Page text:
GIF, JPG and PNG –
What’s the Difference Anyway?
The following file formats are not to be used if you are creating a brochure, signage or anything that needs to be professionally printed. Their best use is for the internet.
Are you designing your own website? Are you confused about which type of file to use for your photos, logo and other images?
When working with digital image files, it’s important to know the difference between GIF, JPG and PNG formats so you know how and when to use them!
The main difference between each format is how they’re used and what quality graphics they produce.
Gif (Graphics Interchange Format)
Best Uses: Simple one to two color Logos, Icons, Symbols, Line Drawings, Black and White Images, Small Text, Animated Images
Using a gif for photos is not recommended since gifs are limited to 256 colors – the fewer the colors included in your image, the smaller the file size will be. The gif file format is best used for logos and graphics with solid areas of color.
Gif images are great for creating low resolution files for your website. They load quickly and will also support transparency. Transparency allows you to place the gif image over any color background (or even a photo). For instance, if I have a red background but my company logo is saved on a white background, I can save my logo as a gif image so that it will show up on the red background.
Jpg (Joint Photographic Experts Group)
Best Uses: Photographs and Complex Images
Jpgs (jpegs) support up to 16.7 million colors, which makes them the right choice for complex images and photographs. Jpg files can be relatively small in size, but they still look crisp. With the wide range of colors, you can have high quality imagery without a bulky file size. However, details can be lost if the compression level is sufficiently high, so JPGs are not good for graphics that contain text or high-contract fine detail, such as logos, line art and vector art.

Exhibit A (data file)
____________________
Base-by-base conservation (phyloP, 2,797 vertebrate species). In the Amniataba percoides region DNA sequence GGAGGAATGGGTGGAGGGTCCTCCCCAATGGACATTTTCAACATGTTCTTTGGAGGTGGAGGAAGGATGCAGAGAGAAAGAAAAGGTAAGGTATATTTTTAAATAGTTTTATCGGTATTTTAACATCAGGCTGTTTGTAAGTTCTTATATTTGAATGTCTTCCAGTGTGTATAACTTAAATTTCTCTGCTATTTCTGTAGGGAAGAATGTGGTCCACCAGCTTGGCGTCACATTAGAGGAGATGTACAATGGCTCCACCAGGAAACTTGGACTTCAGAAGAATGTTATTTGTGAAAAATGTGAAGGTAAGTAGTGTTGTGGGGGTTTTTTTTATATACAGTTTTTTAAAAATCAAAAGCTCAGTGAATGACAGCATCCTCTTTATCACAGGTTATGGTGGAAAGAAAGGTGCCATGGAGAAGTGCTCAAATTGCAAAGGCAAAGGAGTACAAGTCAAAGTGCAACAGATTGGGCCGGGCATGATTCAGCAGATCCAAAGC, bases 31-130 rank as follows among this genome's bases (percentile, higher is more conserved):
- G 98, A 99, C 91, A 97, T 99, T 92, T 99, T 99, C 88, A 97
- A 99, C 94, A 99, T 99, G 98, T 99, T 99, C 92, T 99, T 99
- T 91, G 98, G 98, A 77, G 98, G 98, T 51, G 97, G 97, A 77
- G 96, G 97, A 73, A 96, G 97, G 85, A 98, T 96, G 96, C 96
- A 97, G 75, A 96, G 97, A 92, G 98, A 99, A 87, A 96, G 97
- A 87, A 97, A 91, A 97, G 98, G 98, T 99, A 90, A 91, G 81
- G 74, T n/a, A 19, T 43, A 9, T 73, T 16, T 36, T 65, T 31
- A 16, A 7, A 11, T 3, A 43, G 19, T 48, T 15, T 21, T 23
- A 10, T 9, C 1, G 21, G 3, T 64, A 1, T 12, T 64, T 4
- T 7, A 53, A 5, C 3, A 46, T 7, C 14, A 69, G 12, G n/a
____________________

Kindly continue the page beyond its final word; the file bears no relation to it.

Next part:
Also, it’s important to note that if a jpg image is regularly edited and resaved, it can lose quality over time. JPG does not work well on line drawings or lettering (the image loses clarity and sharpness).
JPGs can also be used for print when prepped properly. We always recommend that the file be at least 8.5 x 11 and 300 dpi in it’s original form. Scaling up a small jpg to 8.5 x 11 and changing it’s dpi to 300 does not make for a high res image…that’s cheating and your results will be a low quality image. The image has to start at high resolution to be high resolution.
PNG (Portable Network Graphics)
Best Uses: Transparent Images for a Website
PNG is an excellent file type for internet graphics, as it supports transparency in browsers with an elegance that GIF does not possess. PNG files incorporate low-resolution images that load quickly but also look great. PNG supports 8-bit color like GIF, but also supports 24-bit color RGB, like JPG. PNG files are lossless, which means that they don’t lose quality during editing. So while a jpeg will lose quality during editing, PNG files won’t. Because of this, PNG files tend to be larger than jpegs and gif isn’t supported by some (usually older) browsers.